The invention of the iPad may not be as game-changing as the invention of the TV, but it definitely trumps the FM radio. Wired has already hailed the app store as the Internet killer, which sounds extreme to me.
Whatever else it is, it’s a 9.7 inch newsstand times 30 million (and that’s just a start). People are lining up for it, and you have an opportunity to own your own pipeline direct to that eager (some would say over-eager) consumer. An iPad app for your magazine is a key piece in your total brand strategy. It could revitalize a flagging franchise or make 2011 a year for growing revenue.
Not only that, it’s easier to play Angry Birds on a 10-inch screen.
I would like to hear from any publishers who have an iPad app or are in the middle of creating one. I’d also like to know if you’ve decided not to go ahead and why. In the next post, I’m planning to compile a list of app-building tips and would like to feature as many of your apps as possible.
by Martin Livingston of Breakthrough Communications
It’s 9:00 a.m. on Monday. An analyst and two investment bankers in crisp navy blue suits sit impatiently at your boardroom table. The PowerPoint projector bursts to life and your heart starts racing. It’s show time! You have 20 minutes to convince them that your company is worthy of their time and money.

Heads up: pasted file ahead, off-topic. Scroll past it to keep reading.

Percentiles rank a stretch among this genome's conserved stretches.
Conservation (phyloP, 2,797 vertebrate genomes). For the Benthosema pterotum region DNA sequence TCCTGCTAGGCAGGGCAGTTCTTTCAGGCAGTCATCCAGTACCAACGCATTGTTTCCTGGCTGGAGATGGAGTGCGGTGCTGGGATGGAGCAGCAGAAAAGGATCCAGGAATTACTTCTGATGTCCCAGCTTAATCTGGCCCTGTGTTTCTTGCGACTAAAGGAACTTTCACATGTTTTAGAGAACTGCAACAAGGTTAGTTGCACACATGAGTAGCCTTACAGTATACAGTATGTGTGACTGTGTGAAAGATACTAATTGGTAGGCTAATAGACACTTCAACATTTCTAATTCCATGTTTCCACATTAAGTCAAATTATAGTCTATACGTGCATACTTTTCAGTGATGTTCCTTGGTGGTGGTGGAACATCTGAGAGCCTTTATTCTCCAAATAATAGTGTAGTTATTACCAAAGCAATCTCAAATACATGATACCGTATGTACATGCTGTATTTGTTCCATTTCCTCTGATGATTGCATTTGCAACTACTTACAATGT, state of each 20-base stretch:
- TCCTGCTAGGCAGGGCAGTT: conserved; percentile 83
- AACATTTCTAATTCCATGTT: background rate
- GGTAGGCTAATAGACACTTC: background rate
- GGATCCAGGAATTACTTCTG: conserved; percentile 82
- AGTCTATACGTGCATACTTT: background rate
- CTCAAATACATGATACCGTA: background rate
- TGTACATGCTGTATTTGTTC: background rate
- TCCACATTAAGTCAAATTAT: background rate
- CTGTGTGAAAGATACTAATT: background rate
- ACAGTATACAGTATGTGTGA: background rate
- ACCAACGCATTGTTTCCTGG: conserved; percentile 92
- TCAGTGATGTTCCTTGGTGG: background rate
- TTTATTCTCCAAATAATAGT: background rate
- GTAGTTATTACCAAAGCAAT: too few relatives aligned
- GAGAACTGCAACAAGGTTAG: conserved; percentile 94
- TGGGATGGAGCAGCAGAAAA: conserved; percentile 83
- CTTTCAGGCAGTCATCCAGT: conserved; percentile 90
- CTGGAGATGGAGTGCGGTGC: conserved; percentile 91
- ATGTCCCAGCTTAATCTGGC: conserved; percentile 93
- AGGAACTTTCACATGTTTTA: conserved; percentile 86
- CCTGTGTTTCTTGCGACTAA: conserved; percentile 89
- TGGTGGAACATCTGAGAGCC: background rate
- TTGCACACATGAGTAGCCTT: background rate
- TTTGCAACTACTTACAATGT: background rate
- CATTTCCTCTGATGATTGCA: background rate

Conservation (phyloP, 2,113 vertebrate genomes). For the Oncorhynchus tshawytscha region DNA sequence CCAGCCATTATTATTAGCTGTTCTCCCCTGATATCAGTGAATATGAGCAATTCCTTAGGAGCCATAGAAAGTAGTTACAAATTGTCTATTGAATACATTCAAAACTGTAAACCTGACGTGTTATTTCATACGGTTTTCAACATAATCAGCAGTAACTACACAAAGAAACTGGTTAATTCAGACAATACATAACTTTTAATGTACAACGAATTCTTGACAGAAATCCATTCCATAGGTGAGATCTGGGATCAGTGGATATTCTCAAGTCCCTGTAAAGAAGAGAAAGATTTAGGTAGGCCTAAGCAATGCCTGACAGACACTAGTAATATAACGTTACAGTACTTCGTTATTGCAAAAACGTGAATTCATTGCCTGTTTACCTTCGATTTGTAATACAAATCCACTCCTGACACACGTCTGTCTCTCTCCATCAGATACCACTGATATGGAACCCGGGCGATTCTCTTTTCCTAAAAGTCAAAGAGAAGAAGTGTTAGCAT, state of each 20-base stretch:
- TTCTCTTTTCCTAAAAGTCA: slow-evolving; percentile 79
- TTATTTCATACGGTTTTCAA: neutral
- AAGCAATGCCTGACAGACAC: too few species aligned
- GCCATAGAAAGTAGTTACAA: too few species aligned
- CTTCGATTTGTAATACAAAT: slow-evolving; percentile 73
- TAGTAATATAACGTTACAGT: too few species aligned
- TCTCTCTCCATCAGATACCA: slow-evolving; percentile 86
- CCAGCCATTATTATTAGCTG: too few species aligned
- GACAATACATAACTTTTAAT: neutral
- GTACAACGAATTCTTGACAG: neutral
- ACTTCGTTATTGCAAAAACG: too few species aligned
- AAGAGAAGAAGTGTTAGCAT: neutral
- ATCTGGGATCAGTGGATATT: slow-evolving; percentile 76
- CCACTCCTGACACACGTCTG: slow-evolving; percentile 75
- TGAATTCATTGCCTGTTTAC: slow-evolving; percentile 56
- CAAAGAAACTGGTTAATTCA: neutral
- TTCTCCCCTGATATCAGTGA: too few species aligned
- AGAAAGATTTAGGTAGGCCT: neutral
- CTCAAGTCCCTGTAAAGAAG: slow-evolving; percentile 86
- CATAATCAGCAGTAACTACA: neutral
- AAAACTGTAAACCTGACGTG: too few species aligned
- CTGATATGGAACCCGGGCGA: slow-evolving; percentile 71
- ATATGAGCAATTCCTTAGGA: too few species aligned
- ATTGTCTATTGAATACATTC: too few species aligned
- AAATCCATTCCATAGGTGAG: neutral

Relentless competition for capital among private and public companies has made courting investors an integral part of building a successful company. Of all the communication channels available, the investor presentation stands out as one of the most direct and effective ways to get on a money manager’s radar screen.
A presentation is often an investor’s first introduction to a company. To make a favourable impression you must persuade investors in a very short time that your company has the technical expertise, business acumen and potential to develop innovative products for a ready market, or in the case of mining, to uncover and identify a promising deposit and take it to the feasibility stage. While a flawless presentation alone will not open the purse strings, a poor one will certainly limit your chances of securing a second meeting or a cash infusion.